In time new technology would bring balloons back around. Continue reading Businessweek: Spy Balloons Are the Slow and Silent Future of Surveillance
Netflix releases trailer for “MH370: The Plane That Disappeared”
On February 15, 2023 Netflix released the trailer for its three-part documentary series about the as-yet unsolved disappearance of Malaysia Airlines Flight 370, which will debut on March 8, 2023. I participated quite extensively in the years-long development project, and I think it’s the most detailed and thoughtful documentary on the topic to date.
You can read more about the production at Tudum, Netflix’s companion website.
The Brian Lehrer Show: Mystery Objects in the Sky
On February 13, 2023 I went on WNYC’s “The Brian Lehrer Show” to talk with Brian about my New York magazine article “Understanding the UFO War” and a few other things. It was my sixth time visiting the program.
New York: Understanding the UFO War
On Sunday at 7.43 p.m. EST, as 100 million Americans were watching the Philadelphia Eagles pull ahead of the Kansas City Chiefs in the second quarter of Super Bowl LVII, Air Force general Glen VanHerck, head of U.S. North American Aerospace Defense Command and Northern Command, told reporters on a briefing call that he could not rule out the possibility that the object U.S. fighters had just shot down — the third in three days — had come from outer space. When asked “Have you ruled out aliens or extraterrestrials?,” VanHerck replied, “I’ll let the intel community and the counterintelligence community figure that out. I haven’t ruled out anything.”
To a public long habituated to the idea that the military has for decades hidden and lied about its knowledge of alien visitors, the statement sounded close to an outright acknowledgement that the big ET cover-up is real and finally coming undone. But as much as we want to believe “the truth is out there,” what’s actually going on behind the military’s new campaign against unidentified flying objects is something quite different, though mysterious and scary in its own way. Continue reading New York: Understanding the UFO War
Businessweek: Puddle Jumpers Point the Way to Greener Aviation
Cape Air Flight 1965 from Boston to Provincetown is a quintessential puddle jumper. Several times a day, the seven-passenger Cessna 402 takes off from Boston Logan International and climbs to its maximum altitude of 800 feet. Twin propellers thrumming, it heads toward the sandy spiral tip of Cape Cod. Fourteen minutes later, the 402’s wheels screech onto the runway at Provincetown. Total distance traveled: 45 miles, versus the 120-mile road-and-bridge route, a slog that can stretch to six hours on Friday afternoons in August.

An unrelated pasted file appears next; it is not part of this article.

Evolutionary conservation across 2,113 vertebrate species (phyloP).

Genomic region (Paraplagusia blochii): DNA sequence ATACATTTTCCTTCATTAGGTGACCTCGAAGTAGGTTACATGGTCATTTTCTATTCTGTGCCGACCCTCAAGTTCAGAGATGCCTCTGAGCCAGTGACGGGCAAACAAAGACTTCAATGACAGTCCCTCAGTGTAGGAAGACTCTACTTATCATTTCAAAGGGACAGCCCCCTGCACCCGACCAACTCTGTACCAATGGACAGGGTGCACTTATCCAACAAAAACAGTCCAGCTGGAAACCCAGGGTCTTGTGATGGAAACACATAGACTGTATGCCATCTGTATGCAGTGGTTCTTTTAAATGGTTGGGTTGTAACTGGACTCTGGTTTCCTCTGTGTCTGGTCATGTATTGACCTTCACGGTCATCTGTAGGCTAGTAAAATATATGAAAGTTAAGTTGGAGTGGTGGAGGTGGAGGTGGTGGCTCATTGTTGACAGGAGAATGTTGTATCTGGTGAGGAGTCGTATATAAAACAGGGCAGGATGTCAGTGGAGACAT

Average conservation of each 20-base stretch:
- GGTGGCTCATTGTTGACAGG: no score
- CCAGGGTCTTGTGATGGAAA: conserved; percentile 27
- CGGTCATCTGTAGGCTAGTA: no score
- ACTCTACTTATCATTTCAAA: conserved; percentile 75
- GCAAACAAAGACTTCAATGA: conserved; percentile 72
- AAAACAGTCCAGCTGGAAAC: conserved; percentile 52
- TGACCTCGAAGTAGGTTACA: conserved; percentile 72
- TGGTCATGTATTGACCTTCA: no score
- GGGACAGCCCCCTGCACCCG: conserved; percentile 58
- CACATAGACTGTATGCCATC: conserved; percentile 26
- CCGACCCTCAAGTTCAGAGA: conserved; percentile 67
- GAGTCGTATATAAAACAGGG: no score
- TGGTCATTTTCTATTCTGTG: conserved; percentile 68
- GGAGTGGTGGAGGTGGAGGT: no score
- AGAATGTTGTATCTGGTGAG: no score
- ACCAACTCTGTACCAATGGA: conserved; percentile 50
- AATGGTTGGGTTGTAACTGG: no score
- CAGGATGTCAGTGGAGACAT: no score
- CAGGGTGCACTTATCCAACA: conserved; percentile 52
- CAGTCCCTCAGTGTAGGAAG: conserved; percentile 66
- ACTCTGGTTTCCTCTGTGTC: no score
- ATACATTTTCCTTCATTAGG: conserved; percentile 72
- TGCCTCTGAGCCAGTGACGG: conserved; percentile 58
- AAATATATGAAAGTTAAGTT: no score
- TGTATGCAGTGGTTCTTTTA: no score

This isn’t cutting-edge aviation. Cape Air Corp.’s Cessnas are up to 40 years old and lack most comforts—including bathrooms—that even folks in steerage class demand. But Cape Air, focused entirely on short-range flights, aims to open a doorway to the future. As civil aviation works to become carbon-neutral worldwide by 2050, the first electric planes to replace fossil-fuel models will almost certainly ply short hops such as Boston-Provincetown.
Cape Air, which has about 100 aircraft flying 40 routes, all under 250 miles, is ready for the change. “If an electric airplane were built today, we would start implementing that,” says Senior Vice President Jim Goddard. The company is the first customer for the Alice, a nine-passenger, twin-engine plane being developed by Eviation Aircraft Ltd., a startup based just north of Seattle. Cape Air has signaled it’s ready to buy as many as 75 of the planes, which will have a range of 280 miles at a cruising speed of 185 mph. Eviation hopes to have the Alice in service by 2027.
Carbon-free aviation is starting with such modest goals because it’s far more difficult to electrify a plane than a car. Pound for pound, today’s best batteries store about one-sixth as much energy as jet fuel. Since flying machines must expend energy keeping every pound of their own weight aloft, an electric aircraft can’t go as far, as fast or as high.
Continue reading Businessweek: Puddle Jumpers Point the Way to Greener Aviation
New York: Why Air Travel Melted Down…Again
The U.S. awoke Wednesday morning to a massive and as-yet unexplained disruption in the national air travel system triggered by the failure of an obscure but crucial FAA service called Notice to Air Missions, or NOTAM. The shutdown began at 3:30 a.m. and by 7 a.m. had resulted in the delay of over a thousand flights, as the FAA halted the departure of all domestic flights. Planes already in the air were allowed to fly as planned. By 9 a.m. the FAA had managed to restore the system and reported that normal air operations were “resuming gradually across the U.S.” but significant delays remained widespread.